In Act 2 of Romeo and Juliet, is the nurse being genuinley tired or playfully cruel when talking to Juliet?  Three examples would help!

Expert Answers
Noelle Thompson eNotes educator| Certified Educator

"Playfully cruel" is a bit harsh, but I'd have to go with that one.  Juliet's nurse is just joking with Juliet.  They have such a tender relationship, and it comes through with such vivacity in this scene. 

"I am aweary, give me leave awhile. / Fie, how my bones ache!  What a jaunce have I had!" (2.5.27-28)

The nurse, of course, is not one to whine and complain; therefore, the reader can assume that the nurse is doing this on purpose to joke with Juliet.  This same kind of fake whining and complaining goes on and on:

"Lord, how my head aches!  What a head have I! / It beats as it would fall in twenty pieces!" (2.5.49-50)

You see, there is a bit of dramatic irony here.  Both the reader and the nurse know that the news is good.  Juliet, of course, doesn't know this.  One can't blame the nurse for having a bit of tender fun.  However, my very favorite part of this scene is a bit later:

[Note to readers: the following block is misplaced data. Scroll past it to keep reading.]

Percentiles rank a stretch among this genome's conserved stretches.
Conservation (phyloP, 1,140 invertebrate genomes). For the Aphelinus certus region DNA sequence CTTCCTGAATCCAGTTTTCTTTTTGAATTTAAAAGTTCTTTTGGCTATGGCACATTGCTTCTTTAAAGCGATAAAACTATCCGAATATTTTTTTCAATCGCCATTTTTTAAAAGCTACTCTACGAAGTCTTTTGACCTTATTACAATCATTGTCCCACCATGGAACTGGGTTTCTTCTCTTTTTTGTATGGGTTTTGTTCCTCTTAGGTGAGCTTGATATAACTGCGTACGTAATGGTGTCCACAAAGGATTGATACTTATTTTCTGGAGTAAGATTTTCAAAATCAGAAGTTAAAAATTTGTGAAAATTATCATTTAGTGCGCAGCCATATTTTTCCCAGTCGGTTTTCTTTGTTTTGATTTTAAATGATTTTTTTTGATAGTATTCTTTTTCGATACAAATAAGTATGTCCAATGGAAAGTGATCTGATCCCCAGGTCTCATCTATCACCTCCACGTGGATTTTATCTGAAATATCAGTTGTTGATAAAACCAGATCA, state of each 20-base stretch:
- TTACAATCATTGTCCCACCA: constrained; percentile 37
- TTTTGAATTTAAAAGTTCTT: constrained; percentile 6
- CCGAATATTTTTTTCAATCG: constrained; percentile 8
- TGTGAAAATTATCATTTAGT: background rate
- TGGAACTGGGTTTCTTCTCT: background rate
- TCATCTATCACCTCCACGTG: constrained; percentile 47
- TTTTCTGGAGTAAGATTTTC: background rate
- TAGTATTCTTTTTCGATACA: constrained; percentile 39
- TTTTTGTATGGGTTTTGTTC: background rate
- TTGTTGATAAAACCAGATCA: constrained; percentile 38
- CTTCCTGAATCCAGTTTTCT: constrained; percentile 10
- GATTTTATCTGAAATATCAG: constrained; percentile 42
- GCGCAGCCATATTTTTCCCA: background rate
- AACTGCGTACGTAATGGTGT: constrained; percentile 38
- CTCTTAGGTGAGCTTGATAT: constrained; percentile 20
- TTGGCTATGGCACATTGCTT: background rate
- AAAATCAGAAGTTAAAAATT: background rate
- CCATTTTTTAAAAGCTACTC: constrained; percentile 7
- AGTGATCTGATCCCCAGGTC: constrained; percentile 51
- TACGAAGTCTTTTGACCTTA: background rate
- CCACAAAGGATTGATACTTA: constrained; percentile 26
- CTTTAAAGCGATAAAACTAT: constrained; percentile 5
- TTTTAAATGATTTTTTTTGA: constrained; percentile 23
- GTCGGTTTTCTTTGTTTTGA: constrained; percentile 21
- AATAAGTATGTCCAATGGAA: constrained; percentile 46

Juliet. I' faith, I am sorry that you are not well. / Sweet, sweet, sweet nurse, tell me, what says my love?

Nurse. Your love says, like an honest gentleman, and a courteous, and a kind, and a handsome, and, I warrant, a virtuous--Where is your mother?

Juliet.  Where is my mother?  Why, she is within. / Where should she be?  How oddly thou repliest! / "Your love says, like an honest gentleman, 'Where is your mother?'" (2.5.54-62)

In fact, if you want to see this scene acted to perfection (in my opinion) check out the Claire Danes / Leonardo DiCaprio version.  The tenderness and the laughs come so easily in this scene!

Read the study guide:
Romeo and Juliet

Access hundreds of thousands of answers with a free trial.

Start Free Trial
Ask a Question